Back in 1953, the borough was culturally deprived when David Katz founded the Queens Symphony Orchestra, which he served as its first conductor.
Now in its 63rd season, the borough’s only professional orchestra and Queens’ oldest and largest professional arts organization has been presenting 35 to 40 concerts per year.
Patrons come from every age, income level and race to experience QSO’s enriching and educational programs free of charge. Local families and individuals can appreciate the universal value and necessity of orchestral music, thanks to QSO’s live performances, educational programs and free access to instruments and instruction.
In 1980, the Queens Symphony made its Carnegie Hall debut under Katz’s direction. The father of Queens Borough President Melinda Katz conducted his last concert with his beloved orchestra on April 26, 1987. That May, he died of cancer at age 62 at his home in Forest Hills.
But this coming Sunday, he will likely be present in spirit at a star-studded, sold-out concert and tribute performance honoring his lasting memory.
Classical music lovers can get their fix and will have the opportunity to hear their borough president sing, when she makes a special guest appearance.
Melinda Katz’s mother Jeanne, who served as QSO’s executive director until her death in 1969, created the Queens Council on the Arts in 1966 with the help of the Queens Symphony and the borough’s other leading organizations.
David Katz and his wife were movers and shakers on a mission: to bring the arts to Queens.
Their contributions transformed the borough into a cultural hub.
“My parents were such unwavering believers in the potential of this great borough we get to call home,” Melinda Katz said. “Perhaps it’s because they both lived and breathed the international language: music and the arts. They were both able to see that even with all of our borough’s trademark diversity, we still have that much more in common than we do different.”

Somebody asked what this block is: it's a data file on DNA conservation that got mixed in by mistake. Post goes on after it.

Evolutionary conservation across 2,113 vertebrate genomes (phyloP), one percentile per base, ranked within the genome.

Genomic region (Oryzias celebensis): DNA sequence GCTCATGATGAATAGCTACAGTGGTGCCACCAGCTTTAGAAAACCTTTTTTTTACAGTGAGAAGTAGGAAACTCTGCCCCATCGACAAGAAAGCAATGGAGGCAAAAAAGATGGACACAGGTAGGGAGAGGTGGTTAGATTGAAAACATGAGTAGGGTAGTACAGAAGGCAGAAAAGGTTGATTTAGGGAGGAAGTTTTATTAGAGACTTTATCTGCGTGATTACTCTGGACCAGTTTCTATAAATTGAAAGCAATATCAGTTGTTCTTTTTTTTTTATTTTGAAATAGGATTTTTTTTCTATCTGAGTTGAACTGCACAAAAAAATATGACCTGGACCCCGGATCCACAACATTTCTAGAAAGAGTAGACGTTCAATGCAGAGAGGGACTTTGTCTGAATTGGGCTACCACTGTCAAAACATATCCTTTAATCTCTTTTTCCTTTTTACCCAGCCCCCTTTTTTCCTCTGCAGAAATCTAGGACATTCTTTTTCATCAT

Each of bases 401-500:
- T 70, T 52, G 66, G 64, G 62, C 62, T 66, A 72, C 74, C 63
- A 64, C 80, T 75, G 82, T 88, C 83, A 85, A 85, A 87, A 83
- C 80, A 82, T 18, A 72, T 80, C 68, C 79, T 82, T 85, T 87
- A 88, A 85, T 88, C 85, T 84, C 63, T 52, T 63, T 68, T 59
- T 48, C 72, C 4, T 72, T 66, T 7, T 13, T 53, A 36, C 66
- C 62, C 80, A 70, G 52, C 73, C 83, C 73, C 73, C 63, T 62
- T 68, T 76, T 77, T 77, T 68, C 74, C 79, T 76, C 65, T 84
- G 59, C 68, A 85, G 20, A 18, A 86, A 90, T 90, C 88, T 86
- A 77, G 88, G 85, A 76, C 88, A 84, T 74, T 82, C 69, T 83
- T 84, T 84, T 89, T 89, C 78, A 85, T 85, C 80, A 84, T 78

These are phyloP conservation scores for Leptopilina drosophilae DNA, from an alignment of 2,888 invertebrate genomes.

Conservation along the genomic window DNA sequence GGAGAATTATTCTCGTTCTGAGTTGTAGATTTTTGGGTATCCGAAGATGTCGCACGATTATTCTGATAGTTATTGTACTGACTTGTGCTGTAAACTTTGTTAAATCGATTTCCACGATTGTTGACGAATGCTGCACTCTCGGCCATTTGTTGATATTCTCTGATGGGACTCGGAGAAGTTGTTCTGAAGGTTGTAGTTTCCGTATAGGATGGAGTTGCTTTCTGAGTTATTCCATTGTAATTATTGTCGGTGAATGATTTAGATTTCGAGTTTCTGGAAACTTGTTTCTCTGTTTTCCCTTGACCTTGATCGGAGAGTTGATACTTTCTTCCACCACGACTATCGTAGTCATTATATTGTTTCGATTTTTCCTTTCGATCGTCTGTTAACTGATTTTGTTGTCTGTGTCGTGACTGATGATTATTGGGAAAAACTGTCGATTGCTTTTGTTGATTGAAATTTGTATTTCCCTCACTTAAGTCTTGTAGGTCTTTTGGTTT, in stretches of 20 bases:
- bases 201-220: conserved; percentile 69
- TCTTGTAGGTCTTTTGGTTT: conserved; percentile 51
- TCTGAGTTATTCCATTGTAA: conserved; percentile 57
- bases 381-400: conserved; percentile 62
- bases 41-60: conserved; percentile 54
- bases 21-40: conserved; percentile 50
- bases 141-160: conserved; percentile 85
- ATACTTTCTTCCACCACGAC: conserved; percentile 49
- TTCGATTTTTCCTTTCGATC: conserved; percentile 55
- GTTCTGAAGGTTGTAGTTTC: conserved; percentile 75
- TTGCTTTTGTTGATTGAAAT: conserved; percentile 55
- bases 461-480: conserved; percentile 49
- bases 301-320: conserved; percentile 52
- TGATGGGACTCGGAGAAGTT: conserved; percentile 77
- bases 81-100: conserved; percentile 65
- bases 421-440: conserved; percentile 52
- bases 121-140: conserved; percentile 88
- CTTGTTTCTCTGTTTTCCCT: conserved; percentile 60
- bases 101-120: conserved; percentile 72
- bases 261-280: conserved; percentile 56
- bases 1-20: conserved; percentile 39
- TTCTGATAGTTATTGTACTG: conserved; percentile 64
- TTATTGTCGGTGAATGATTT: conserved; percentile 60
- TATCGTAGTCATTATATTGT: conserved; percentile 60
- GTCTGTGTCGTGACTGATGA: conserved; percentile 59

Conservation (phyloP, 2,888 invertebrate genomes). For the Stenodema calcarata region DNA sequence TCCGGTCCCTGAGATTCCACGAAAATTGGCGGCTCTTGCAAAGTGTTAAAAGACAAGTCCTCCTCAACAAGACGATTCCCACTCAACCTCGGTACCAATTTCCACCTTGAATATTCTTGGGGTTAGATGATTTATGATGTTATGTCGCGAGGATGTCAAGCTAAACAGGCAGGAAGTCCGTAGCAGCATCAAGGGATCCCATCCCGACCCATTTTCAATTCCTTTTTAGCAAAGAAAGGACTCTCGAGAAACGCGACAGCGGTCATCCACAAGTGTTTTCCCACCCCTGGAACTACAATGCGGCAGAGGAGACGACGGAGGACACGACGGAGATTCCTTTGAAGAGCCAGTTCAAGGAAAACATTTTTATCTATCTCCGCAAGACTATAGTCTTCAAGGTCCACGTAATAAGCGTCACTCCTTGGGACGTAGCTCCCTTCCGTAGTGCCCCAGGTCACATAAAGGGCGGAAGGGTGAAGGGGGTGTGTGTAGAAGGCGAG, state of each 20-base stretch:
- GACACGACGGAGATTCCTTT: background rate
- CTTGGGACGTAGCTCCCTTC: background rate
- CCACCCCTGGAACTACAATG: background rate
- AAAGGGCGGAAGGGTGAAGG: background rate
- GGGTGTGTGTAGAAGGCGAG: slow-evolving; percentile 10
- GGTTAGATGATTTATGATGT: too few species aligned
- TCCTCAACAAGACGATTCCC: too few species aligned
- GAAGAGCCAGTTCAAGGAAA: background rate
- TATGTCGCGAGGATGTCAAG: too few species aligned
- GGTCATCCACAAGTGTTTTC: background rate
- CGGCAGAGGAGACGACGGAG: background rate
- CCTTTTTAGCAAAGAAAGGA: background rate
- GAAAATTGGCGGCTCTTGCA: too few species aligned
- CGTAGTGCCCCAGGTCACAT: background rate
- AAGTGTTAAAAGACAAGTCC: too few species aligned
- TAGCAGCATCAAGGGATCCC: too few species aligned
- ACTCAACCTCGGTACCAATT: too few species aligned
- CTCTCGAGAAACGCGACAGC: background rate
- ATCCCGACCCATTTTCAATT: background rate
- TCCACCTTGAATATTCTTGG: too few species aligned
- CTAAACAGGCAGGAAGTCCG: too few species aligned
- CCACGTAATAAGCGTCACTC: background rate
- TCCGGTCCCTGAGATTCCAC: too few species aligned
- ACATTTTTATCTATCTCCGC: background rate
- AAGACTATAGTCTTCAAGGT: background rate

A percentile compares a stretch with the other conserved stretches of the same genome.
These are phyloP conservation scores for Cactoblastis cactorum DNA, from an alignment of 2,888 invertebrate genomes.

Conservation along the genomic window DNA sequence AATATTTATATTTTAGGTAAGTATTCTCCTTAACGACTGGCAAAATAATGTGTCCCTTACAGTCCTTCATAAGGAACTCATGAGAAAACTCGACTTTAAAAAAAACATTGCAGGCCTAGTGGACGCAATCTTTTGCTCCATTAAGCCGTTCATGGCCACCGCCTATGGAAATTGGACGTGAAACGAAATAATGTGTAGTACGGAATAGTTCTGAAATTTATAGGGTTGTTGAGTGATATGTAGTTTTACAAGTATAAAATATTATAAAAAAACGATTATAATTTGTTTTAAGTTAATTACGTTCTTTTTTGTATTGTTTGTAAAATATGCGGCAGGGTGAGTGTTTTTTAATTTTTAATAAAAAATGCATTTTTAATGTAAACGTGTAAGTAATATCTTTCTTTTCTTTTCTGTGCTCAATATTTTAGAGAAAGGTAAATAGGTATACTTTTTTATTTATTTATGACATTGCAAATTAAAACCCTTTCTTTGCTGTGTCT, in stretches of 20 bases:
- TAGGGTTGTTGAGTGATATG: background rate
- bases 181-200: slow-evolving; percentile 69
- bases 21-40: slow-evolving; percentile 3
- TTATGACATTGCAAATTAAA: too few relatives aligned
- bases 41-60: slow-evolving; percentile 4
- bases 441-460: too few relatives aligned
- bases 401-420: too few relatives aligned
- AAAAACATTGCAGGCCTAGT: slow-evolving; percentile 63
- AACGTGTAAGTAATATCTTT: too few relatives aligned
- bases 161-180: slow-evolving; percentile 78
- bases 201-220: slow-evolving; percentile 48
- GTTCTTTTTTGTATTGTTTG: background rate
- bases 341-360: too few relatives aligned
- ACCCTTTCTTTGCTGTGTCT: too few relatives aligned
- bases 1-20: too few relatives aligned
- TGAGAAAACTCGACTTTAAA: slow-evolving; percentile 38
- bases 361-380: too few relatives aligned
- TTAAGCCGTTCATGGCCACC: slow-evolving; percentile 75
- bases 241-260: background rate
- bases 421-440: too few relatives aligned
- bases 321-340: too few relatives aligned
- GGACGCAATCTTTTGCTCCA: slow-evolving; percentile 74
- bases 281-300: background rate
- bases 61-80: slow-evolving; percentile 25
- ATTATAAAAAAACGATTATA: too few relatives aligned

Under the direction of guest Maestro Elli Jaffe, the music director of the Jerusalem Symphony Orchestra, the tribute performance will include the world premiere by two-time Pulitzer Prize-nominated composer Avrohom Leichtling.
Also on the bill are Mozart’s “Sinfonia concertante,” for violin and viola performed by Alexander Mishnaevski and Mark Peskanov.
Arias from Mozart, Rossini and Verdi, including selections from “Rigoletto,” will also be presented. These will be performed by former local celebrity cantor Avi Albrecht. Other performers include Cantor Yoni Rose and Bill Riley.
Made up of professional, union musicians, who also perform on Broadway with the New York City Ballet and other freelance orchestras, Queens Symphony is the second largest orchestra in New York City.
“My father firmly believed that one should not have to cross a bridge or a tunnel to access a world class orchestra, the finest concerts and classical education,” Melinda Katz said. “Thank you to the Queens Symphony Orchestra and board member Elsie Levy for spearheading the effort to honor my father’s dream and legacy.”
Former QSO Executive Director Andrew Frank helped organize the concert on behalf of Levy.
“The QSO preceded the New York Philharmonic, which is amazing,” he said. “It is really a symbol of how deep the Katz family’s commitment to culture in Queens is, which is rare and special.”
After a 1965 concert at Carnegie Hall, a reviewer for The New York Times praised Katz’s conducting for its ‘’warmth and naturalness.’’ And when he died, an obituary quoted then-Borough President Claire Shulman.
“David Katz contributed greatly to the cultural life and vitality of the borough,” Shulman. “We will miss him dearly.’’